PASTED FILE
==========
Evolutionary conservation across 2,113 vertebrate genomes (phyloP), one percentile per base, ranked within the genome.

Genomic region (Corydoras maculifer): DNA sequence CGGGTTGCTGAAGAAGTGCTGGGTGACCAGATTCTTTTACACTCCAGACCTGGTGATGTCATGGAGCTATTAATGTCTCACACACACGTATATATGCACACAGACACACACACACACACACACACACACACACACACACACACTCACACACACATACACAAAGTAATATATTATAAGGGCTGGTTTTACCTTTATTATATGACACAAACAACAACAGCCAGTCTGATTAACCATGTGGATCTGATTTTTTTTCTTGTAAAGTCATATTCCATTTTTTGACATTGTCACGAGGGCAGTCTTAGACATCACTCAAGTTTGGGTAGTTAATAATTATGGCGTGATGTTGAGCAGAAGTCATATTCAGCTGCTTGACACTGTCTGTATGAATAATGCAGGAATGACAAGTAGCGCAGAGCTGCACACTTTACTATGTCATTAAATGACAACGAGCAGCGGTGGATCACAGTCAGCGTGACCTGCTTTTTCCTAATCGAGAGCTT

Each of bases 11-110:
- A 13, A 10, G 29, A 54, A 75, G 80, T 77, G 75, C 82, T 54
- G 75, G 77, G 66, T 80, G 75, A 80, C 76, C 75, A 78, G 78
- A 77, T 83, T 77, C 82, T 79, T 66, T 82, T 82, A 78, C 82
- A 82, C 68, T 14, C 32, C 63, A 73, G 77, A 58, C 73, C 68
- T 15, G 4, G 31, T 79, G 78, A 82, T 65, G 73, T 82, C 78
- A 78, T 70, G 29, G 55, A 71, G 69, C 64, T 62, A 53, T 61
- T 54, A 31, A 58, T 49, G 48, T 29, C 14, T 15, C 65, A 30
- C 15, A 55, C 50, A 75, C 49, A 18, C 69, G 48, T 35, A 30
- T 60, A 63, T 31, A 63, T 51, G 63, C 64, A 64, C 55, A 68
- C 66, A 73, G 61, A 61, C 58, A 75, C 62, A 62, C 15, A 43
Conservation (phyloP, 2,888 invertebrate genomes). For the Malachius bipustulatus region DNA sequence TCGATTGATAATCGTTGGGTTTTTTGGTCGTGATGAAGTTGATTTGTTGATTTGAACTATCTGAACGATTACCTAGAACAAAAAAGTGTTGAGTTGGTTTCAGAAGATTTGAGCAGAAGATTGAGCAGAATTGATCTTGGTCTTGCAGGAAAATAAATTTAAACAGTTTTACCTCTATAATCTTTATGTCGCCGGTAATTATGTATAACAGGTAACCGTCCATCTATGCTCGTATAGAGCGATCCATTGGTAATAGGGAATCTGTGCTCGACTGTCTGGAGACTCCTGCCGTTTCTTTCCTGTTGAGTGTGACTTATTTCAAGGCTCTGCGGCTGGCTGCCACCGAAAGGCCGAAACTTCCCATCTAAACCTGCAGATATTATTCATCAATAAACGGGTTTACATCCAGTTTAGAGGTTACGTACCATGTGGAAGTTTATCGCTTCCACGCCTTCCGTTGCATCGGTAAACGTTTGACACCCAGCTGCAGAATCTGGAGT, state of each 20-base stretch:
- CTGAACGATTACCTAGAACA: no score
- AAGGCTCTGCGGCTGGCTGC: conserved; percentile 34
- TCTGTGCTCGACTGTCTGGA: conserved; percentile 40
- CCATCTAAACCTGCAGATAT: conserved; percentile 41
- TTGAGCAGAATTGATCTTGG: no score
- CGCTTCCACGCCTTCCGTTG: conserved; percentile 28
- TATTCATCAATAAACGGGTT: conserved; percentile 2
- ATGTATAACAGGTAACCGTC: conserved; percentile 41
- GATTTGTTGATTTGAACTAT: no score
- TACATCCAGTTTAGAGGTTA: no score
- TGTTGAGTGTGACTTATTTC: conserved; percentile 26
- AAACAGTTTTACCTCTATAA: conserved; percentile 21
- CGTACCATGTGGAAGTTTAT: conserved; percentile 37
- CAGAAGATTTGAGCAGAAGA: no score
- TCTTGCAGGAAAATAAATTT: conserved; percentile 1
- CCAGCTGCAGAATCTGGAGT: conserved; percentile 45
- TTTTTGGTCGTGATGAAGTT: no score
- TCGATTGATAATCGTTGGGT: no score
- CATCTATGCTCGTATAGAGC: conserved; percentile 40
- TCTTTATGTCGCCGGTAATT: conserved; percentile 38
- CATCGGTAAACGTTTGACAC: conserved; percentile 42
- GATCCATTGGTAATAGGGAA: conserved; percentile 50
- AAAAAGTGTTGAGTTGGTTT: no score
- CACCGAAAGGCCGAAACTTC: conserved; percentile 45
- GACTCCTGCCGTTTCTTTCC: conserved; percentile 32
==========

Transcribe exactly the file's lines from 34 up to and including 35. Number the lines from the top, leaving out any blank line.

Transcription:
- TCTTTATGTCGCCGGTAATT: conserved; percentile 38
- CATCGGTAAACGTTTGACAC: conserved; percentile 42